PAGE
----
Copyright Karen Reedstrom and Thomas Gramstad
Full Context Vol. 9, No. 5 (February 1997)
Kirsti Minsaas is a Norwegian literary scholar who has lectured on Ayn Rand as a literary artist both in Europe and the U.S. She was formerly a stage actress, but is now a doctoral candidate in English literature at the University of Oslo, preparing a thesis on Aristotle and Shakespearean tragedy. She is also writing a book discussing Ayn Rand's fiction. One of her major interests is the relationship between ethics and literature, two disciplines she believes have been too rigidly compartmentalized by academia. Minsaas presented two lectures at the Institute for Objectivist Studies' Summer Seminar in Philosophy in 1995.
Q: Where did you grow up and what kinds of ideas or events influenced your life?
Minsaas: I grew up in Oslo, Norway, in the fifties. My father was a musician, working in the theaters, so music and theatre were important ingredients of my early years, and the area that I initially staked out for my own future life. But academia took over.
Q: Why did you decide not to pursue theater and go into academia?
Minsaas: Let me say it like this. When I first decided that I wanted to be an actress (in the early sixties), it was because I went to the theater and said to myself: "I want to be part of this world". When I decided that I wanted to quit (in the late seventies), it was because I went to the theater and said to myself: "Thank heavens I am not in this play". When I went into academia, it was more as an escape than as a positive alternative. But it turns out that I have been able to pursue many of the same interests that drove me into the theater. So it was a good choice. Although I miss the theater sometimes, its dynamics and the versatility of life it offers.
Q: How did you become interested in Ayn Rand?
Minsaas: Through my brother. He had read Atlas Shrugged and recommended it to me while I was still in high school, but I did not actually read it until I was given a school assignment to write an essay about the relationship between a brother and a sister in a novel. So my career as a literary critic on Ayn Rand started very early you could say. But little did I dream then that this was something I would end up doing professionally. That was very far from my mind or my ambition.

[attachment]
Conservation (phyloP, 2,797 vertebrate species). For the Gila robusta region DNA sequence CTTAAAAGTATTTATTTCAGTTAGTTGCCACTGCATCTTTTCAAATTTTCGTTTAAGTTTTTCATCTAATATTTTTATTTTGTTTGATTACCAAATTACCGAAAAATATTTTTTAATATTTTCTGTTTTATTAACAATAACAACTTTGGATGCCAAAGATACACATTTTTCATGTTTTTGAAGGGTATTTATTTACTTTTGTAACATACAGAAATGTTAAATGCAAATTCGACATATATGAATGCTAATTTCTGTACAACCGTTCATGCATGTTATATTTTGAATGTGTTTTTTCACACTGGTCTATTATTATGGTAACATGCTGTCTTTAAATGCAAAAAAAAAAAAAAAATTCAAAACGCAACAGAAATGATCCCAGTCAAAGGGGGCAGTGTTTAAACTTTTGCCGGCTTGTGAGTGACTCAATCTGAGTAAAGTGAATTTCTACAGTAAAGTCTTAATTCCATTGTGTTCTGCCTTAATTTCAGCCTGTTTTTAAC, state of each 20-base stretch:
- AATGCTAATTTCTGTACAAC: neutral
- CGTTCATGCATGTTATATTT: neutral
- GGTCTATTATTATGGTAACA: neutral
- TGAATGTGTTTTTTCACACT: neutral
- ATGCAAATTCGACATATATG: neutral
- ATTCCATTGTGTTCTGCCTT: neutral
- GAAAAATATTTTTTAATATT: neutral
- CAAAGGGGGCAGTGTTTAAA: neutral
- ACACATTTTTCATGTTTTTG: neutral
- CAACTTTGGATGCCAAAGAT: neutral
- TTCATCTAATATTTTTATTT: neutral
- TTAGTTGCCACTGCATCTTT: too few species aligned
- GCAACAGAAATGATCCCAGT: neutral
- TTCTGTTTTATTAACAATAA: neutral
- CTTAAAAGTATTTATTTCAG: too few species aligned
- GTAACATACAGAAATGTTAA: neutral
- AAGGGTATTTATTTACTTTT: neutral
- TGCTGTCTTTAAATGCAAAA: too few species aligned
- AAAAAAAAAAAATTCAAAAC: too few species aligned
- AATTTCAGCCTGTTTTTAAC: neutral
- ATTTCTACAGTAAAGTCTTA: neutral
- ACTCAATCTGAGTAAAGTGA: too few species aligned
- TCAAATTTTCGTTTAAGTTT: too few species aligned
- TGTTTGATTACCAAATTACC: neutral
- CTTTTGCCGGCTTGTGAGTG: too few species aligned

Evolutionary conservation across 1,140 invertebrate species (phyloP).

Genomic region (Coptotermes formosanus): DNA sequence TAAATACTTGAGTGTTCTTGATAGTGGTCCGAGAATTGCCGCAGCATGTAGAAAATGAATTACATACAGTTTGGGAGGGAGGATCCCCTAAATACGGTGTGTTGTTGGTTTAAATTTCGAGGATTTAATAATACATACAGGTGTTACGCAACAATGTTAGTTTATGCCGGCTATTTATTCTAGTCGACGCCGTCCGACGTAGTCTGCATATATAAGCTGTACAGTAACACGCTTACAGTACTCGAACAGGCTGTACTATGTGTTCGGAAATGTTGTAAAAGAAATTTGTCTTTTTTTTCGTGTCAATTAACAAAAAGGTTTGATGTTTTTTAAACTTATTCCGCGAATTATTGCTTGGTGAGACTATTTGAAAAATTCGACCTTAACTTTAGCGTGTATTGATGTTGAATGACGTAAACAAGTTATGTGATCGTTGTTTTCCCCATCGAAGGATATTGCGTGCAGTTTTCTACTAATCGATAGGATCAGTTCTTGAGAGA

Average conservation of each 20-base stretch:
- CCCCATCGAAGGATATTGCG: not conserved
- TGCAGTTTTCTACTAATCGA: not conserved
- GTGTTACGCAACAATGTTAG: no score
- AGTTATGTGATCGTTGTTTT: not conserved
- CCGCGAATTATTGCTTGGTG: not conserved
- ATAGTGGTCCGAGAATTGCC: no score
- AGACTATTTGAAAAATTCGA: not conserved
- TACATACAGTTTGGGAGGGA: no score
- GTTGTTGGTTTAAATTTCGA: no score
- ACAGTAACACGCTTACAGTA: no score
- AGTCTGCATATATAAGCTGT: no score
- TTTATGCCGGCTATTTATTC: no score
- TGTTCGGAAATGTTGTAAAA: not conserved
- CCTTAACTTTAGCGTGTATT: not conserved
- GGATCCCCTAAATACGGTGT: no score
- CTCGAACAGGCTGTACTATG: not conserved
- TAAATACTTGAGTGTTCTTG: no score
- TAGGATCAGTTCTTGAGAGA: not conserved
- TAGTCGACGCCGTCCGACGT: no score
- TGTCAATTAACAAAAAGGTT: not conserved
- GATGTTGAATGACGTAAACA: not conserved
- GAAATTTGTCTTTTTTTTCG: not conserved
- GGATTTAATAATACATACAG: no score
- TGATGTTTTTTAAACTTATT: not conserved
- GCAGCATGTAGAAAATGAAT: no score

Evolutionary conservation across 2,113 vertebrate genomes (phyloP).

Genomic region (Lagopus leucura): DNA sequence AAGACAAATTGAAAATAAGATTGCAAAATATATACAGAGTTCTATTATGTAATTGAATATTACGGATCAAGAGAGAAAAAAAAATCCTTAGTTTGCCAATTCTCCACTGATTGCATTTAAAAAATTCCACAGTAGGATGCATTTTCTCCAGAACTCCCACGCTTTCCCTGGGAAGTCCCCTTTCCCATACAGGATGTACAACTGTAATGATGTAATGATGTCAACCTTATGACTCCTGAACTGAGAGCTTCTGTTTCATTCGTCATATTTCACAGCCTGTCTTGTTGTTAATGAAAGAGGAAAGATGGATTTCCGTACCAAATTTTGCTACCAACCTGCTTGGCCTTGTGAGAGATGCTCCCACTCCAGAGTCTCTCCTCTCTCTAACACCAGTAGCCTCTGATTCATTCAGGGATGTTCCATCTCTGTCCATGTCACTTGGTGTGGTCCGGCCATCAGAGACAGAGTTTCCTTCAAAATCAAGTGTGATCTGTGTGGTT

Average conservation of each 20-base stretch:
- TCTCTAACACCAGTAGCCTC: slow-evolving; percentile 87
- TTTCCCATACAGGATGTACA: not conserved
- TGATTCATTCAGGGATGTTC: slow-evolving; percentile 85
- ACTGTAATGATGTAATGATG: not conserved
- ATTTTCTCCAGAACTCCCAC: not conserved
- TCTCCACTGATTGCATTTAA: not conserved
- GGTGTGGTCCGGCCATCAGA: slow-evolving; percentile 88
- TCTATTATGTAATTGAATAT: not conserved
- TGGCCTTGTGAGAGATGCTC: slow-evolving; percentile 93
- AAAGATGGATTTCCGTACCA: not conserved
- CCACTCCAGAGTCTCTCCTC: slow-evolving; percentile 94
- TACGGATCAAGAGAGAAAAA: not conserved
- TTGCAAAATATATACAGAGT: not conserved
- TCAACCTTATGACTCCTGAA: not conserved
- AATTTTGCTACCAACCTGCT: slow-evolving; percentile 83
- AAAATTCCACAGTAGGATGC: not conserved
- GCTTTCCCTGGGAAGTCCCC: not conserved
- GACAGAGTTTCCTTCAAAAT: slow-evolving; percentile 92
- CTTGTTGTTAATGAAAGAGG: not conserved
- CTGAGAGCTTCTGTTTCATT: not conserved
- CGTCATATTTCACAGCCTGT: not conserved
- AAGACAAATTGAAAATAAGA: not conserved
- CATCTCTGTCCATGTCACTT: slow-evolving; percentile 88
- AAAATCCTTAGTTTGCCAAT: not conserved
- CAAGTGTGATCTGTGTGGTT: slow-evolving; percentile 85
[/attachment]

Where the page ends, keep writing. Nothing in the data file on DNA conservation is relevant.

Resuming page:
Q: What sort of literature in Norway would you consider "romantic" or "heroic"?
Minsaas: Nothing much, that I can think of. You have to go back to the Viking sagas for that. There is Henrik Ibsen, of course, but his plays are neither romantic nor heroic. Generally, he is considered the father of realism, and in many of his plays he takes a clear critical stand against heroic and romantic sentiments. This is why I find it a bit curious that NBI had Ibsen on their book lists, because there is a lot in Ibsen that should upset Objectivists. In The Master Builder, for example, you have an aging architect protagonist who is driven to his death by a young hero-worshipping woman who makes him climb to the top of one of his buildings with the result that he falls down. And in Ghosts you have a young artist hero who dies from syphilis, a disease he has inherited from his father, suggesting the idea that he dies as a punishment for the sins of his father. This is not to deny Ibsen his rightful place as a great dramatist. As a craftsman he was superb, and his plays are wonderful examples of how ideas can provide material for interesting dramatic conflicts. But his world of ideas is a far shot from Objectivism.
Q: What is the Objectivist "scene" in Norway or Scandinavia in general?
Minsaas: Well, there has always been a strong interest in Ayn Rand in Norway, more so here than in other Scandinavian countries, I believe. But it is largely underground; as in the U.S. she is not part of the public debate. Yet, it is a fact that her novels have been selling well for years in popular bookstores. We have also had an Objectivist campus club since the early seventies. But its activities were seriously disrupted because of the Peikoff-Kelley split. Personally, I am not involved any more, since it chose to take an official stand for Peikoff and ARI.
Q: How do you find academia in Europe, what is their opinion of Rand or Aristotelian ideas? Are they more relaxed and open-minded than in the U.S.?